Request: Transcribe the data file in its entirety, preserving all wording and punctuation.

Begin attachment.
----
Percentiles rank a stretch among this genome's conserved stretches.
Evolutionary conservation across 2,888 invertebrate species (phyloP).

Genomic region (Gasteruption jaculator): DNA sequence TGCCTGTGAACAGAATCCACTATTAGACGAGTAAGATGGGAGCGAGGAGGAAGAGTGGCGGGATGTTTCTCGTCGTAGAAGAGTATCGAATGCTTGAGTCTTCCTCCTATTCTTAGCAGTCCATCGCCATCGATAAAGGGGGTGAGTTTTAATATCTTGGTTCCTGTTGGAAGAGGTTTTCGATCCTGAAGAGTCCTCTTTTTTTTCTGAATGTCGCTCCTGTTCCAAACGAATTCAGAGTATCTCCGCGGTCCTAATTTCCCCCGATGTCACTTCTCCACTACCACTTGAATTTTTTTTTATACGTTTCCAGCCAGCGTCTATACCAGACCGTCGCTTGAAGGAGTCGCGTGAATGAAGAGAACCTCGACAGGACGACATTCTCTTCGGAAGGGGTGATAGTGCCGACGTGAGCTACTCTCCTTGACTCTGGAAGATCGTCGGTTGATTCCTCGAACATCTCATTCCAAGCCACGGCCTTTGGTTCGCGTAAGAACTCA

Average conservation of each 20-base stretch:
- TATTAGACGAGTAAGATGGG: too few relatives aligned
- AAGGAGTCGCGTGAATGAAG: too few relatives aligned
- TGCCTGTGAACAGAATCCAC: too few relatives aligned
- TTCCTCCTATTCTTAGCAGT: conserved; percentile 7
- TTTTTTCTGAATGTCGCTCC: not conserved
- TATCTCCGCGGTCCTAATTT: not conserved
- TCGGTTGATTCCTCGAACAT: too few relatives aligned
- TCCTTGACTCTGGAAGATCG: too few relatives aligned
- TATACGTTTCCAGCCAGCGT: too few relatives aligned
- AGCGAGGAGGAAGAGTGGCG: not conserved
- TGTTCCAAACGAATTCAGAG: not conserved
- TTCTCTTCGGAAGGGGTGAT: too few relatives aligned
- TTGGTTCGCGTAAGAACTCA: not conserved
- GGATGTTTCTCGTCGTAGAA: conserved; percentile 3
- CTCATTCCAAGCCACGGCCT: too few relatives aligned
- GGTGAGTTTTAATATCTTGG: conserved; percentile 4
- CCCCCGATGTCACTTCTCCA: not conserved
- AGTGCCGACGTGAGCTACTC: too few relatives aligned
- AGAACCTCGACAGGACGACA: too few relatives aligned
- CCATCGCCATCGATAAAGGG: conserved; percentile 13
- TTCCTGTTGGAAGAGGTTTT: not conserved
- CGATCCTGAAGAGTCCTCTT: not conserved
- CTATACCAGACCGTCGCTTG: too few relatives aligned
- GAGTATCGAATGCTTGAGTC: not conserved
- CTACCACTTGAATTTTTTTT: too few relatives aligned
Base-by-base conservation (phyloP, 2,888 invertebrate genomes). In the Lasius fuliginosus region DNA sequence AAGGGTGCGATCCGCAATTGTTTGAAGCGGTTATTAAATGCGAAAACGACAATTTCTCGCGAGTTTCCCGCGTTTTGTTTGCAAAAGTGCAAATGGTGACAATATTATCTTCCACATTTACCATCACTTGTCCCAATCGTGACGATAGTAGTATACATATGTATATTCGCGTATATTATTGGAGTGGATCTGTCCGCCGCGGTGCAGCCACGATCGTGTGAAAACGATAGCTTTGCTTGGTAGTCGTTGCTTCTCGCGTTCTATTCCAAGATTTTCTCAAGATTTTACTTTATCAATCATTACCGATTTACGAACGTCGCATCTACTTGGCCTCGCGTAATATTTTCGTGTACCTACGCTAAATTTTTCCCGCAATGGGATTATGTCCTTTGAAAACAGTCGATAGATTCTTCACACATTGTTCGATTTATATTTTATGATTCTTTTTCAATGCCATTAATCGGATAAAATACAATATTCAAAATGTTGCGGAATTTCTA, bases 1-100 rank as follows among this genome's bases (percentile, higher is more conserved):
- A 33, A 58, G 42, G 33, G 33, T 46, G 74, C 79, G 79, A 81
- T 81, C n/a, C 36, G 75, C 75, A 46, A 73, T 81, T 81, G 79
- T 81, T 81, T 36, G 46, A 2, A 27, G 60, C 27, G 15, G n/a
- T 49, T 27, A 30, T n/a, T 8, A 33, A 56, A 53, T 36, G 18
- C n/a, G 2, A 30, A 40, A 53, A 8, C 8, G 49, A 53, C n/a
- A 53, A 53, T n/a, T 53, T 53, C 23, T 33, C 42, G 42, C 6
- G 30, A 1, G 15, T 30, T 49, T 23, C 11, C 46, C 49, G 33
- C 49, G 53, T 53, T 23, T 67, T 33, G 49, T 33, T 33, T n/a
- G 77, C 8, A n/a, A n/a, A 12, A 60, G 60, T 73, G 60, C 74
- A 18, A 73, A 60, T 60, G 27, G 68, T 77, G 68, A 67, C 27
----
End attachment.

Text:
Percentiles rank a stretch among this genome's conserved stretches.
Evolutionary conservation across 2,888 invertebrate species (phyloP).

Genomic region (Gasteruption jaculator): DNA sequence TGCCTGTGAACAGAATCCACTATTAGACGAGTAAGATGGGAGCGAGGAGGAAGAGTGGCGGGATGTTTCTCGTCGTAGAAGAGTATCGAATGCTTGAGTCTTCCTCCTATTCTTAGCAGTCCATCGCCATCGATAAAGGGGGTGAGTTTTAATATCTTGGTTCCTGTTGGAAGAGGTTTTCGATCCTGAAGAGTCCTCTTTTTTTTCTGAATGTCGCTCCTGTTCCAAACGAATTCAGAGTATCTCCGCGGTCCTAATTTCCCCCGATGTCACTTCTCCACTACCACTTGAATTTTTTTTTATACGTTTCCAGCCAGCGTCTATACCAGACCGTCGCTTGAAGGAGTCGCGTGAATGAAGAGAACCTCGACAGGACGACATTCTCTTCGGAAGGGGTGATAGTGCCGACGTGAGCTACTCTCCTTGACTCTGGAAGATCGTCGGTTGATTCCTCGAACATCTCATTCCAAGCCACGGCCTTTGGTTCGCGTAAGAACTCA

Average conservation of each 20-base stretch:
- TATTAGACGAGTAAGATGGG: too few relatives aligned
- AAGGAGTCGCGTGAATGAAG: too few relatives aligned
- TGCCTGTGAACAGAATCCAC: too few relatives aligned
- TTCCTCCTATTCTTAGCAGT: conserved; percentile 7
- TTTTTTCTGAATGTCGCTCC: not conserved
- TATCTCCGCGGTCCTAATTT: not conserved
- TCGGTTGATTCCTCGAACAT: too few relatives aligned
- TCCTTGACTCTGGAAGATCG: too few relatives aligned
- TATACGTTTCCAGCCAGCGT: too few relatives aligned
- AGCGAGGAGGAAGAGTGGCG: not conserved
- TGTTCCAAACGAATTCAGAG: not conserved
- TTCTCTTCGGAAGGGGTGAT: too few relatives aligned
- TTGGTTCGCGTAAGAACTCA: not conserved
- GGATGTTTCTCGTCGTAGAA: conserved; percentile 3
- CTCATTCCAAGCCACGGCCT: too few relatives aligned
- GGTGAGTTTTAATATCTTGG: conserved; percentile 4
- CCCCCGATGTCACTTCTCCA: not conserved
- AGTGCCGACGTGAGCTACTC: too few relatives aligned
- AGAACCTCGACAGGACGACA: too few relatives aligned
- CCATCGCCATCGATAAAGGG: conserved; percentile 13
- TTCCTGTTGGAAGAGGTTTT: not conserved
- CGATCCTGAAGAGTCCTCTT: not conserved
- CTATACCAGACCGTCGCTTG: too few relatives aligned
- GAGTATCGAATGCTTGAGTC: not conserved
- CTACCACTTGAATTTTTTTT: too few relatives aligned
Base-by-base conservation (phyloP, 2,888 invertebrate genomes). In the Lasius fuliginosus region DNA sequence AAGGGTGCGATCCGCAATTGTTTGAAGCGGTTATTAAATGCGAAAACGACAATTTCTCGCGAGTTTCCCGCGTTTTGTTTGCAAAAGTGCAAATGGTGACAATATTATCTTCCACATTTACCATCACTTGTCCCAATCGTGACGATAGTAGTATACATATGTATATTCGCGTATATTATTGGAGTGGATCTGTCCGCCGCGGTGCAGCCACGATCGTGTGAAAACGATAGCTTTGCTTGGTAGTCGTTGCTTCTCGCGTTCTATTCCAAGATTTTCTCAAGATTTTACTTTATCAATCATTACCGATTTACGAACGTCGCATCTACTTGGCCTCGCGTAATATTTTCGTGTACCTACGCTAAATTTTTCCCGCAATGGGATTATGTCCTTTGAAAACAGTCGATAGATTCTTCACACATTGTTCGATTTATATTTTATGATTCTTTTTCAATGCCATTAATCGGATAAAATACAATATTCAAAATGTTGCGGAATTTCTA, bases 1-100 rank as follows among this genome's bases (percentile, higher is more conserved):
- A 33, A 58, G 42, G 33, G 33, T 46, G 74, C 79, G 79, A 81
- T 81, C n/a, C 36, G 75, C 75, A 46, A 73, T 81, T 81, G 79
- T 81, T 81, T 36, G 46, A 2, A 27, G 60, C 27, G 15, G n/a
- T 49, T 27, A 30, T n/a, T 8, A 33, A 56, A 53, T 36, G 18
- C n/a, G 2, A 30, A 40, A 53, A 8, C 8, G 49, A 53, C n/a
- A 53, A 53, T n/a, T 53, T 53, C 23, T 33, C 42, G 42, C 6
- G 30, A 1, G 15, T 30, T 49, T 23, C 11, C 46, C 49, G 33
- C 49, G 53, T 53, T 23, T 67, T 33, G 49, T 33, T 33, T n/a
- G 77, C 8, A n/a, A n/a, A 12, A 60, G 60, T 73, G 60, C 74
- A 18, A 73, A 60, T 60, G 27, G 68, T 77, G 68, A 67, C 27